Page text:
I was heading down Western Avenue one day recently and happened upon this new image:
|Artist @Ginoflo, Inner Beauty, Outer Manifestation of Love, paint on wall facing gas station.|
The great sage "They" tells us that what really counts is what's on the inside. I think this sentiment is captured quite succinctly in this image, don't you?
|Big leg close up|
Like underground comic artist Robert Crumb, I like big legs on females. I'm pretty sure the main figure here is female ... but if not, who cares? And it's great thing she has big legs. The bigger the limb, the more imagery!
I mention Robert Crumb because this piece reminds me very much of the underground comics I discovered as a wee lad in the 1970s. They were all black and white and sometimes there were just pen-and-ink pages that were simply a wandering landscape of weird images all linked together.
I had NO idea what an underground comic was. I was probably 12 or 13. I believe it was called the "The Bald Eagle." I knew nothing of the other kinds of stuff they had there. I smelled of incense and was quite dark. I would later learn that such a place was called a head shop. I saw the familiar structure of the revolving comic book rack and headed straight for it and started looking. Zap #0 was the first one I picked up. And I had never seen such a thing. This was nothing like Superman, Action, Archie, House of Secrets, etc.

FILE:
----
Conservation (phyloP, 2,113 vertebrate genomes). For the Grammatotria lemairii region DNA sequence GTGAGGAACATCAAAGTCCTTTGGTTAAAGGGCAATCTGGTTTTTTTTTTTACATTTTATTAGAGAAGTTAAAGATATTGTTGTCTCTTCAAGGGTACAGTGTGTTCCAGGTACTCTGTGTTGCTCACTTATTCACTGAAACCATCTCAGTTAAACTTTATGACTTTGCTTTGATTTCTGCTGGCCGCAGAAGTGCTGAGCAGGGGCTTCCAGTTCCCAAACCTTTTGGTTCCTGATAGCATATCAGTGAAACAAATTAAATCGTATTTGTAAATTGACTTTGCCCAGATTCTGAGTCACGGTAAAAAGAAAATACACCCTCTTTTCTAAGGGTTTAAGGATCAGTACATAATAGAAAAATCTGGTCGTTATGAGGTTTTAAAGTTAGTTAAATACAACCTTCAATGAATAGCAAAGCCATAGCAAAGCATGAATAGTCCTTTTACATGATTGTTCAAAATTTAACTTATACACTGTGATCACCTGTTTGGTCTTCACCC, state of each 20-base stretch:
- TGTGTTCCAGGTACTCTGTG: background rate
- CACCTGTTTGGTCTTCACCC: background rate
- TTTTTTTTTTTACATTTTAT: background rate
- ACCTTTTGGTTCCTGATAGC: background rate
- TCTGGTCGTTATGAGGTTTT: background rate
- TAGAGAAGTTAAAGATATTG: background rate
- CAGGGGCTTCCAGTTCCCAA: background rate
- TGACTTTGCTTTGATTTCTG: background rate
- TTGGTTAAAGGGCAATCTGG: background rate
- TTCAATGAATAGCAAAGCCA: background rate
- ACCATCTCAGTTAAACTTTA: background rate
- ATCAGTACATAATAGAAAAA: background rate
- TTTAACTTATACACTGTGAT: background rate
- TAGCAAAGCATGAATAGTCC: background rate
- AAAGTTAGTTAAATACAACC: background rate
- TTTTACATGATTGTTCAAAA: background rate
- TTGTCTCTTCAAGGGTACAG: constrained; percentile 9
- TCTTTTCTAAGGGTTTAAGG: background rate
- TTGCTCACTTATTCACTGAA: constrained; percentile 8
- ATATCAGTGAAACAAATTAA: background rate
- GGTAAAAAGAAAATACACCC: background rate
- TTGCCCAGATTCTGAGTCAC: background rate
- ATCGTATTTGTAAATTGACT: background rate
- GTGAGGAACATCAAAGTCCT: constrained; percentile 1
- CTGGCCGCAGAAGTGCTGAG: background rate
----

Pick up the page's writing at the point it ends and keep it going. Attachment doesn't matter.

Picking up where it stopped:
The guy behind the counter had no problem selling it to me, bless his heart. This was my introduction to non-linear storytelling (oh, and there was sex and drugs to learn about too...). Hollywood Boulevard was a very different kind of place back then too. Right on the same block I'd pick up the bus going east toward home.
"Down at the golden cup
They set the young ones up
Under the neon light
Selling day for night"
[Jackson Browne, Boulevard, 1980]
Another go-to spot on the boulevard was Phil Harris Records where I would go and find whatever I could on sale to augment my record collection of classical music--my tastes at the time ran to the 19th-century romantics because I was a trumpet player and loved to hear brass sections.
When me and my brothers were small, my Mom would take us to Pickwick Books which was also in the same vicinity. She was always buying romance and historical fiction. The place had three stories. I believe the nonfiction books were on the 2nd floor. The 3rd (it was probably just a loft) floor was my favorite though. Mom would frequently tell me I could spend X number dollars and they had all the bargain remainders up there going for mere cents.
Alright, that's enough of that. Time to pay the rent kids.
Oh, and here's the whole wall:
LOTS of love to you all!
Found the artists on Instagram: Kevin Systrom and Mike Krieger...